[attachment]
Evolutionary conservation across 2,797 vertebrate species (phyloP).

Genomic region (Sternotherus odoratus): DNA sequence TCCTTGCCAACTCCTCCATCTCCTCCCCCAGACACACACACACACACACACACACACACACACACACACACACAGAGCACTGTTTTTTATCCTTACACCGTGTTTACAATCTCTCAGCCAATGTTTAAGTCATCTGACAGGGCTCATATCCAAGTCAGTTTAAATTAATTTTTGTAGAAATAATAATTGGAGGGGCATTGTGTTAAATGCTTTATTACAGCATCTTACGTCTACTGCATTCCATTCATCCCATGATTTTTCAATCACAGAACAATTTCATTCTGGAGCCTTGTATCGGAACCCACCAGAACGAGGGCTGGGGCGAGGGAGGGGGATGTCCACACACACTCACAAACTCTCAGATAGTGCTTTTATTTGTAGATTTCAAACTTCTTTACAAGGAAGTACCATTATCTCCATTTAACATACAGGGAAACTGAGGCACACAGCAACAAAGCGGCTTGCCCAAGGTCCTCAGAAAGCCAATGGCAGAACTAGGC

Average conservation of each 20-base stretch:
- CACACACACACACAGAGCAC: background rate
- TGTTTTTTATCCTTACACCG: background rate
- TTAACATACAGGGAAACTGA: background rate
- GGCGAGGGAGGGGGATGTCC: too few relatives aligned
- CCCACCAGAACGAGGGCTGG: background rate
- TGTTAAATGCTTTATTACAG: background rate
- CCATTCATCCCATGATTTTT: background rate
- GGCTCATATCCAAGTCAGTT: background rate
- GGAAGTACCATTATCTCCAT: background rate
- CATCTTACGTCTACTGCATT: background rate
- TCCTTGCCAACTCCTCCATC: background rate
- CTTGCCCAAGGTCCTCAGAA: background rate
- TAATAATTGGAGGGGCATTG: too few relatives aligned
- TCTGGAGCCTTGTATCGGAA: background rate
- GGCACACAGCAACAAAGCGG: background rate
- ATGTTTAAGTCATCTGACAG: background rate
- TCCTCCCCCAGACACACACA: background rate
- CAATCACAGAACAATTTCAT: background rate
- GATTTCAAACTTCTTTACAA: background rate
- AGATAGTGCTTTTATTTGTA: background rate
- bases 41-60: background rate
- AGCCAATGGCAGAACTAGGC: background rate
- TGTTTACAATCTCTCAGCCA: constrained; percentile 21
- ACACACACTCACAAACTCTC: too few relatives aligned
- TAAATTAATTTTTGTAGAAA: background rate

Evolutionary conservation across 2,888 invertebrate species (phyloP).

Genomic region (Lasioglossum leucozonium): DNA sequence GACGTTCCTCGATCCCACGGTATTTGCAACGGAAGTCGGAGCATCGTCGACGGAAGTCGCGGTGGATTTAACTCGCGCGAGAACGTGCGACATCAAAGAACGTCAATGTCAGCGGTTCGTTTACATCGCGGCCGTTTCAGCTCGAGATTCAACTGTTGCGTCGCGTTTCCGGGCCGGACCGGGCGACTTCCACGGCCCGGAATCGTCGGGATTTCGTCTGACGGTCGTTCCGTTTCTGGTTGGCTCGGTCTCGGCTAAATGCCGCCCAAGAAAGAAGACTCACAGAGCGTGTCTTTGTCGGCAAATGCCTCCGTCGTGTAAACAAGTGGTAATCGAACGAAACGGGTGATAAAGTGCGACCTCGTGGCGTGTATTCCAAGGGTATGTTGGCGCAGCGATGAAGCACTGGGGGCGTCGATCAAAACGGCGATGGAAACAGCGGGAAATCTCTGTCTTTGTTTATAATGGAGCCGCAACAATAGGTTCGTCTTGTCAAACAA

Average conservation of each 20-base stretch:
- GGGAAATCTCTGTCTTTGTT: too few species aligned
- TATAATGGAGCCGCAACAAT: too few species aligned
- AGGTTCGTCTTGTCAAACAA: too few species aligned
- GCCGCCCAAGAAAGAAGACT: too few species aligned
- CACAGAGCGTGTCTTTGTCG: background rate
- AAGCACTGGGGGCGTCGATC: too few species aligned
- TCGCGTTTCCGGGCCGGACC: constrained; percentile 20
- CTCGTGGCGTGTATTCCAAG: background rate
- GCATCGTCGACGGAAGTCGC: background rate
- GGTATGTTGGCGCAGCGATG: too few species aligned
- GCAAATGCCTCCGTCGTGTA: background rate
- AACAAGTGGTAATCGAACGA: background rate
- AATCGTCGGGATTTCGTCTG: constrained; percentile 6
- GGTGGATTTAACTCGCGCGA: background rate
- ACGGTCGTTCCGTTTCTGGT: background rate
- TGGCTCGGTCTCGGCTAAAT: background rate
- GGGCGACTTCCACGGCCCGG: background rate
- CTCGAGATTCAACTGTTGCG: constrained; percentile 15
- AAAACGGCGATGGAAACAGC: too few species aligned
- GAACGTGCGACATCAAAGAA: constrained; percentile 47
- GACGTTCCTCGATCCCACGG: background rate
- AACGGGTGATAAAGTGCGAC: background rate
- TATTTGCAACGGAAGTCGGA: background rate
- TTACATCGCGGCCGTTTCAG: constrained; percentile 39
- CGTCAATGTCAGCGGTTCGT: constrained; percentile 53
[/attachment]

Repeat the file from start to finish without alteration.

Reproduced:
Evolutionary conservation across 2,797 vertebrate species (phyloP).

Genomic region (Sternotherus odoratus): DNA sequence TCCTTGCCAACTCCTCCATCTCCTCCCCCAGACACACACACACACACACACACACACACACACACACACACACAGAGCACTGTTTTTTATCCTTACACCGTGTTTACAATCTCTCAGCCAATGTTTAAGTCATCTGACAGGGCTCATATCCAAGTCAGTTTAAATTAATTTTTGTAGAAATAATAATTGGAGGGGCATTGTGTTAAATGCTTTATTACAGCATCTTACGTCTACTGCATTCCATTCATCCCATGATTTTTCAATCACAGAACAATTTCATTCTGGAGCCTTGTATCGGAACCCACCAGAACGAGGGCTGGGGCGAGGGAGGGGGATGTCCACACACACTCACAAACTCTCAGATAGTGCTTTTATTTGTAGATTTCAAACTTCTTTACAAGGAAGTACCATTATCTCCATTTAACATACAGGGAAACTGAGGCACACAGCAACAAAGCGGCTTGCCCAAGGTCCTCAGAAAGCCAATGGCAGAACTAGGC

Average conservation of each 20-base stretch:
- CACACACACACACAGAGCAC: background rate
- TGTTTTTTATCCTTACACCG: background rate
- TTAACATACAGGGAAACTGA: background rate
- GGCGAGGGAGGGGGATGTCC: too few relatives aligned
- CCCACCAGAACGAGGGCTGG: background rate
- TGTTAAATGCTTTATTACAG: background rate
- CCATTCATCCCATGATTTTT: background rate
- GGCTCATATCCAAGTCAGTT: background rate
- GGAAGTACCATTATCTCCAT: background rate
- CATCTTACGTCTACTGCATT: background rate
- TCCTTGCCAACTCCTCCATC: background rate
- CTTGCCCAAGGTCCTCAGAA: background rate
- TAATAATTGGAGGGGCATTG: too few relatives aligned
- TCTGGAGCCTTGTATCGGAA: background rate
- GGCACACAGCAACAAAGCGG: background rate
- ATGTTTAAGTCATCTGACAG: background rate
- TCCTCCCCCAGACACACACA: background rate
- CAATCACAGAACAATTTCAT: background rate
- GATTTCAAACTTCTTTACAA: background rate
- AGATAGTGCTTTTATTTGTA: background rate
- bases 41-60: background rate
- AGCCAATGGCAGAACTAGGC: background rate
- TGTTTACAATCTCTCAGCCA: constrained; percentile 21
- ACACACACTCACAAACTCTC: too few relatives aligned
- TAAATTAATTTTTGTAGAAA: background rate

Evolutionary conservation across 2,888 invertebrate species (phyloP).

Genomic region (Lasioglossum leucozonium): DNA sequence GACGTTCCTCGATCCCACGGTATTTGCAACGGAAGTCGGAGCATCGTCGACGGAAGTCGCGGTGGATTTAACTCGCGCGAGAACGTGCGACATCAAAGAACGTCAATGTCAGCGGTTCGTTTACATCGCGGCCGTTTCAGCTCGAGATTCAACTGTTGCGTCGCGTTTCCGGGCCGGACCGGGCGACTTCCACGGCCCGGAATCGTCGGGATTTCGTCTGACGGTCGTTCCGTTTCTGGTTGGCTCGGTCTCGGCTAAATGCCGCCCAAGAAAGAAGACTCACAGAGCGTGTCTTTGTCGGCAAATGCCTCCGTCGTGTAAACAAGTGGTAATCGAACGAAACGGGTGATAAAGTGCGACCTCGTGGCGTGTATTCCAAGGGTATGTTGGCGCAGCGATGAAGCACTGGGGGCGTCGATCAAAACGGCGATGGAAACAGCGGGAAATCTCTGTCTTTGTTTATAATGGAGCCGCAACAATAGGTTCGTCTTGTCAAACAA

Average conservation of each 20-base stretch:
- GGGAAATCTCTGTCTTTGTT: too few species aligned
- TATAATGGAGCCGCAACAAT: too few species aligned
- AGGTTCGTCTTGTCAAACAA: too few species aligned
- GCCGCCCAAGAAAGAAGACT: too few species aligned
- CACAGAGCGTGTCTTTGTCG: background rate
- AAGCACTGGGGGCGTCGATC: too few species aligned
- TCGCGTTTCCGGGCCGGACC: constrained; percentile 20
- CTCGTGGCGTGTATTCCAAG: background rate
- GCATCGTCGACGGAAGTCGC: background rate
- GGTATGTTGGCGCAGCGATG: too few species aligned
- GCAAATGCCTCCGTCGTGTA: background rate
- AACAAGTGGTAATCGAACGA: background rate
- AATCGTCGGGATTTCGTCTG: constrained; percentile 6
- GGTGGATTTAACTCGCGCGA: background rate
- ACGGTCGTTCCGTTTCTGGT: background rate
- TGGCTCGGTCTCGGCTAAAT: background rate
- GGGCGACTTCCACGGCCCGG: background rate
- CTCGAGATTCAACTGTTGCG: constrained; percentile 15
- AAAACGGCGATGGAAACAGC: too few species aligned
- GAACGTGCGACATCAAAGAA: constrained; percentile 47
- GACGTTCCTCGATCCCACGG: background rate
- AACGGGTGATAAAGTGCGAC: background rate
- TATTTGCAACGGAAGTCGGA: background rate
- TTACATCGCGGCCGTTTCAG: constrained; percentile 39
- CGTCAATGTCAGCGGTTCGT: constrained; percentile 53